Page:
A child's eating environment may influence whether or not she will try new foods that you offer her*. Make mealtimes as pleasant and positive as you can. When eating dinner, turn off the TV so your child is not distracted and spend quality time talking with her. This is a great time to talk about the importance of trying new, healthy foods and to provide encouragement without making her feel pressured to eat (USDA, 2012; Ellyn Satter Institute, 2012).
Most likely, you’ve seen USDA’s new food guide, . I agree that it was high time to move away from the ancient pyramids. Choosing a plate as the new symbol of healthful eating makes a lot of sense. A plate suggests a meal; meals lead you to eating at regular intervals and more variety. But then come the rules telling you what and how much to put on your plate. They even tell you to “enjoy your food, but eat less.” In the end, MyPlate is the same old pyramid, just a new shape. Ellyn Satter had some advice for the policy makers (if only they would ask) in her .
It is normal for young children to reject foods they have never tried before. It is also common for children in this age group to prefer to eat the same foods every day. If the foods of choice are nutritious, continue to offer them along with other foods. Eventually your child will try other foods and learn to enjoy them too. The best way to encourage your preschooler to try new foods is to have them available. Above all, avoid power struggles. Children warm up slowly to new foods, and it can take 12 or more times of offering a new food before a young child learns to accept it (Ellyn Satter Institute, 2012). Be patient, offer new foods many times, and do not get upset if your child doesn’t take to a new food right away. Getting upset just makes you and your child more frustrated (USDA, 2012; USDA, n.d.; Ellyn Satter Institute, 2012). If you are concerned about your child's diet, talk to your pediatrician or family doctor, and follow the recommendations in this publication.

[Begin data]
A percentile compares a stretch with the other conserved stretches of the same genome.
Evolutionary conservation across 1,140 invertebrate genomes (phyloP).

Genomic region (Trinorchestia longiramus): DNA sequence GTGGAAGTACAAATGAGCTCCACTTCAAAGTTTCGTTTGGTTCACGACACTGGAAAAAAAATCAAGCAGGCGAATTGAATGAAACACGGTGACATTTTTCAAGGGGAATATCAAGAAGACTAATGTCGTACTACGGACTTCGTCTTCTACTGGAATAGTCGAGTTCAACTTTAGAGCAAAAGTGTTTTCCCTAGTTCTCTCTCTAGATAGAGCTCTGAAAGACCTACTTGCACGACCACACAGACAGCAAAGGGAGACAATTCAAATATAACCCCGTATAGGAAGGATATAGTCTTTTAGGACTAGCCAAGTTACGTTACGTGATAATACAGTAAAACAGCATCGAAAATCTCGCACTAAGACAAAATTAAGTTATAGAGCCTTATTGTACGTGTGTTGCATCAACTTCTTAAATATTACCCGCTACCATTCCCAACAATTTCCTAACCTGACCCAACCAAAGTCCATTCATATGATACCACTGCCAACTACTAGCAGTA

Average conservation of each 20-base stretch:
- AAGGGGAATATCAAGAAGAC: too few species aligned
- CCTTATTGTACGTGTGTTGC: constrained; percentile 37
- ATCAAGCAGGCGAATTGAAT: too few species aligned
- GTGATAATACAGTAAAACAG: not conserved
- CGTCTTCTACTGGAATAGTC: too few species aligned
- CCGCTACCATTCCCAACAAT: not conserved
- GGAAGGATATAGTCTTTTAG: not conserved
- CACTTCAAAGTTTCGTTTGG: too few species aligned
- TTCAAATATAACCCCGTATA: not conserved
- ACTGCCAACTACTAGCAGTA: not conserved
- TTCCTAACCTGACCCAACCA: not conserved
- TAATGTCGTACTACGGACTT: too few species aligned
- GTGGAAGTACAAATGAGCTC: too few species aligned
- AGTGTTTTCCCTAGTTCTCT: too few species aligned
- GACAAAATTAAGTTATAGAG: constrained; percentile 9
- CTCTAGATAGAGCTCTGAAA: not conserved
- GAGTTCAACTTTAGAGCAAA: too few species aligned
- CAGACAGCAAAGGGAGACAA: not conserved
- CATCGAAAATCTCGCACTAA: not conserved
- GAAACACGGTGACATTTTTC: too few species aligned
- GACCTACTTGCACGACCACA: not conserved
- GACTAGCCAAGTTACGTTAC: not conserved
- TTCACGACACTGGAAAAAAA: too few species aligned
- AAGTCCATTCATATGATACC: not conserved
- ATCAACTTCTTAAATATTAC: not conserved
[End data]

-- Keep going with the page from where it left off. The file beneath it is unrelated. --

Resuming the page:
Let your child pick out new foods at the grocery store. Children are more likely to try a food if they make the selection. Head to the produce section and let your child suggest a new fruit or vegetable to purchase. Also let them help pick what you serve at the table and teach them to serve themselves by taking small amounts of each food at first (USDA, 2012; Ellyn Satter Institute, 2012).